Local Government Renewables Action Tracker

The Local Government Renewable Actions Tracker is a resource developed by the American Cities Climate Challenge Renewables Accelerator, a partnership between World Resources Institute (WRI) and Rocky Mountain Institute (RMI) to help local governments procure renewable electricity. The Tracker's primary form is an interactive web tool hosted on the ACCC Renewables Accelerator website; the present dataset includes all the transactions and engagements that meet the inclusion criteria laid out in the technical note, with some additional fields not featured in the online tool.

As the first major effort to catalog and highlight local governments' support of renewable electricity generation through singning of contracts and avocating for change, the Tracker has two primary goals. The first is to help local governments learn from what others have accomplished and inspire and accelerate similar actions across the United States. The second is to allow local governments and other interested parties such as the renewable energy industry, academics, and journalists to quickly and easily assess the range of local government actions on renewables and the cumulative impact that local governments are achieving through their renewable electricity purchases and advocacy efforts.

Downloads and Resources

Description

The Tracker contains information on two types of renewables activities commonly being pursued by local governments in the United States: 1. Electricity purchases and transactions, such as on-site solar, community solar projects, off-site power purchase agreements (PPAs), and green tariff contracts. 2. Engagements with utilities, regulators, or legislators to expand access to new renewables solutions, such as intervening in a utility’s integrated resource planning process.

Information contained in both sections of this dataset were obtained, among others, by: 1. Searching platforms such as LexisNexis, S&P Global Market Intelligence, AEE PowerSuite; 2. Incorporating known datasets from other key partners or organizations, such as the list of New Renewable Long-Term Power Purchases, published by the U.S. Environmental Protection Agency’s Green Power Partnership Program and the California Community Choice Association; 3. Eliciting examples of engagement actions from the Renewables Accelerator team and other RMI and WRI staff; 4. Collecting information from state electric utility regulatory commission websites.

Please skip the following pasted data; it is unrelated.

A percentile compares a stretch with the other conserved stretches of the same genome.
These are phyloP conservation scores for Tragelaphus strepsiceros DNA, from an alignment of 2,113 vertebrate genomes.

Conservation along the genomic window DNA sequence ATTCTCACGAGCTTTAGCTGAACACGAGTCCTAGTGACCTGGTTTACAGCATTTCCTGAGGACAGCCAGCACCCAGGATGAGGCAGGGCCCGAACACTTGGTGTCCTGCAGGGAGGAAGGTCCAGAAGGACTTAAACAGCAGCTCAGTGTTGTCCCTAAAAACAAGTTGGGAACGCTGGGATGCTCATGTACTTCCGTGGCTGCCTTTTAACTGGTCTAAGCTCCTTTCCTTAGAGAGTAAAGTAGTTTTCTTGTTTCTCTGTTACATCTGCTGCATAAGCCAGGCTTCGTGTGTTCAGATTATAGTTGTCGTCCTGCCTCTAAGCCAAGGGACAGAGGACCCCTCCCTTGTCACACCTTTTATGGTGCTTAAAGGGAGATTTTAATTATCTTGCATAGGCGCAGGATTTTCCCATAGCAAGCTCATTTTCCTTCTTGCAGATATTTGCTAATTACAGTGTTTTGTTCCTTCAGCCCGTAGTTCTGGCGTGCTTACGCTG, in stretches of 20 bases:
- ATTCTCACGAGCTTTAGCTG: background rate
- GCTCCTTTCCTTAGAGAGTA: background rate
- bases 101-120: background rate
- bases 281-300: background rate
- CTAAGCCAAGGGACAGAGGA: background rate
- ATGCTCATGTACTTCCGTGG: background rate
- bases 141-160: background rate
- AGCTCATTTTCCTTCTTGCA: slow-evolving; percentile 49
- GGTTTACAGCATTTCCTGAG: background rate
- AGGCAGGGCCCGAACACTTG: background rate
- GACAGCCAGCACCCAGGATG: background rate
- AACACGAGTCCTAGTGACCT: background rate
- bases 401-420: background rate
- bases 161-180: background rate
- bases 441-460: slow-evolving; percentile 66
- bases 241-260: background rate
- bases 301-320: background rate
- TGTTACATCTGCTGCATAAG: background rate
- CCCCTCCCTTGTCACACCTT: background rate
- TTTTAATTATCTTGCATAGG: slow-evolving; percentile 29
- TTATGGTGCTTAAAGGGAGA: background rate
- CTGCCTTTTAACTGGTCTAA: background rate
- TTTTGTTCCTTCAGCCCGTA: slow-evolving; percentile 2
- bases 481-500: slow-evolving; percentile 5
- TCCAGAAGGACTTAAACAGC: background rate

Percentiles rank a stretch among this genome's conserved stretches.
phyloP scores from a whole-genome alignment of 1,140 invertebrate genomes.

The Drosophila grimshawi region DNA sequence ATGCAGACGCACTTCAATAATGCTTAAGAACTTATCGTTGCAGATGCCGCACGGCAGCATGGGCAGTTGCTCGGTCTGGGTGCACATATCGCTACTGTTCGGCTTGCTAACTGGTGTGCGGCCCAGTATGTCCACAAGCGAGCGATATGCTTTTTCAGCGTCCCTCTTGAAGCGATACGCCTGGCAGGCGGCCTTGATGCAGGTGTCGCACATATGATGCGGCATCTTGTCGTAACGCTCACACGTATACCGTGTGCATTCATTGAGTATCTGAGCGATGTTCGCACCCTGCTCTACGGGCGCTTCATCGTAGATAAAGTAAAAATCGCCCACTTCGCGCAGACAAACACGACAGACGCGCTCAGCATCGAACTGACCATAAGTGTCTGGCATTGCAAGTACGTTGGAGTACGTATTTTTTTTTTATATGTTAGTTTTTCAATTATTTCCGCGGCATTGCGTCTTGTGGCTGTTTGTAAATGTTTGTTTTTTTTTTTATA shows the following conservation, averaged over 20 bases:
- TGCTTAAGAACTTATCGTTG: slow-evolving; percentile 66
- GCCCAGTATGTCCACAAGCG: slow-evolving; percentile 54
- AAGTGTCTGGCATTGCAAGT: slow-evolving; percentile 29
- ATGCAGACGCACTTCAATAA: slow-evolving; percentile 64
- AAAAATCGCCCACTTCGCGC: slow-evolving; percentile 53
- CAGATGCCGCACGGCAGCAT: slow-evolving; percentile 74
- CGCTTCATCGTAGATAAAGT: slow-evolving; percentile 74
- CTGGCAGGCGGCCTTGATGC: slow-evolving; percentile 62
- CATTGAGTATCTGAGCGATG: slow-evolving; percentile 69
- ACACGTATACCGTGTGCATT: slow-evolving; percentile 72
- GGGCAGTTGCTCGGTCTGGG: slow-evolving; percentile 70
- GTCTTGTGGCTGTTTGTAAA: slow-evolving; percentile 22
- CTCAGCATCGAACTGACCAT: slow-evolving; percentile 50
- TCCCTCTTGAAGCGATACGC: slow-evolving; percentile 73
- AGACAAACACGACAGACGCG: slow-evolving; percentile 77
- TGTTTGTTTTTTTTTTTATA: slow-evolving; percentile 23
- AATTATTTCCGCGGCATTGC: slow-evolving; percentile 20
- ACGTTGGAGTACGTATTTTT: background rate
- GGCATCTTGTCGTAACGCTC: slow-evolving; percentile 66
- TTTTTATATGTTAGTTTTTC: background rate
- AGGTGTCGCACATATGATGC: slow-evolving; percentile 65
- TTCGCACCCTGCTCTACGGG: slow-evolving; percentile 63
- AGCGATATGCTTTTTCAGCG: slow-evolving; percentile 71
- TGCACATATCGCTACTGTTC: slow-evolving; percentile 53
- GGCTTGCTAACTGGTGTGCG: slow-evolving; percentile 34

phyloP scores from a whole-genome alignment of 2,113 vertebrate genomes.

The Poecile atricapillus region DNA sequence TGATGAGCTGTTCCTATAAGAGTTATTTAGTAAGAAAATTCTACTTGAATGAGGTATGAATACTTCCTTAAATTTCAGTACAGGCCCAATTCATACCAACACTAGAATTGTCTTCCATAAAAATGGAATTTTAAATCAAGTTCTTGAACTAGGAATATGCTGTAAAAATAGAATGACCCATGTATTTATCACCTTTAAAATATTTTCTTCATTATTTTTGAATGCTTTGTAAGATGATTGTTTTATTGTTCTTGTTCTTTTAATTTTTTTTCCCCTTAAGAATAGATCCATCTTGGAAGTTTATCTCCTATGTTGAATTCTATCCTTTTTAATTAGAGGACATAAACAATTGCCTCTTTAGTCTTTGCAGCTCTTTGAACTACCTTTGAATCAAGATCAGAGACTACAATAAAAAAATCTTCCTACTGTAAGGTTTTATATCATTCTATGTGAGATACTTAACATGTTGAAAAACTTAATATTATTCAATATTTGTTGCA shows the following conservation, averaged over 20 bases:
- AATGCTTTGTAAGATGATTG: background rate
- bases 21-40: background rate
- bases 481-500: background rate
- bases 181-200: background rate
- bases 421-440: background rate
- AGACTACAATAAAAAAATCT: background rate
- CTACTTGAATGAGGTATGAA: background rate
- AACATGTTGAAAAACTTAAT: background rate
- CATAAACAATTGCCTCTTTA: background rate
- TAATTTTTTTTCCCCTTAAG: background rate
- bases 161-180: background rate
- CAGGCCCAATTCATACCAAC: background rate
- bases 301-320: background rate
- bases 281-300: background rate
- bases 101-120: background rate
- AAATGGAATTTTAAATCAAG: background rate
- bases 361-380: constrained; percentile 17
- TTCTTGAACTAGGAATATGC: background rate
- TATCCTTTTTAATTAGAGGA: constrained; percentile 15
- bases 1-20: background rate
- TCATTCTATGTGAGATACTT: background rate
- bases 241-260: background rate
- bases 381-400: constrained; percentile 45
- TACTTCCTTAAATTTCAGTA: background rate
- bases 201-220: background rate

For a comprehensive account of the methodology and inclusion criteria used in creating this dataset, please see the Local Government Renewables Action Tracker's Technical Note.

Cautions

This Tracker has several important limitations:

  • In order to highlight local governments’ considerable efforts and maintain a reasonable scope, the dataset intentionally excludes transactions that do not meet the inclusion criteria outlined in the methodology section of the tool's technical note.

  • The renewable energy transactions included in the dataset should not be used to calculate any organization’s GHG emissions or estimate its progress toward a goal, as local governments can only claim to be using renewable electricity if they retain and retire the RECs associated with an energy project or, separately, purchase replacement RECs for the same quantity of energy. The Tracker does not have any inclusion criteria regarding REC treatment, as a local government’s treatment of the RECs is rarely announced and may change over time.

  • While the Renewables Accelerator team intends to include as many eligible transactions and engagements as possible, the methodology used is insufficient to ensure that this dataset is fully comprehensive. The required desktop research relies on press releases, statements from parties within a transaction, or local media coverage. If a local government chooses not to publicize a renewable transaction, it is unlikely to be included in the Tracker.

  • Although the transactions portion of the dataset is meant to be as comprehensive as possible, the same cannot be said about the engagements portion, which instead displays a limited set of examples illustrative of the range of engagement actions that local governments can pursue. Furthermore, local government engagements with utilities, regulators, legislators, and RTO/ISOs may be politically sensitive and/or not publicized. The engagements highlighted in the Tracker represent a subset of these actions that have been approved for publication by the relevant local governments.

  • The dataset will continue to grow over time, so users may need to revisit the site periodically to ensure they are using the most accurate available data. The future of the website and maintenance are dependent upon having the funding and capacity to maintain ongoing data collection. If the Renewables Accelerator project concludes that this is necessary, the website will be taken down or a message will be added to alert website users to the time frame of the data shown.

Citation

Abbott, S., Goncalves, T., House, H., Liu, Y., Shaver, L., and Walz, E. 2020. 'Local Government Renewables Action Tracker.' Washington, DC: Rocky Mountain Institute and World Resources Institute. Available online at: https://cityrenewables.org/local-government-renewables-action-tracker/

Access & Use Information

License: Creative Commons Attribution 4.0 International License. Full license text available at Creative Commons Attribution 4.0

Metadata

Project: American Cities Climate Challenge: Renewables Accelerator (U.S. Energy)

Page Last Updated: June 24, 2020

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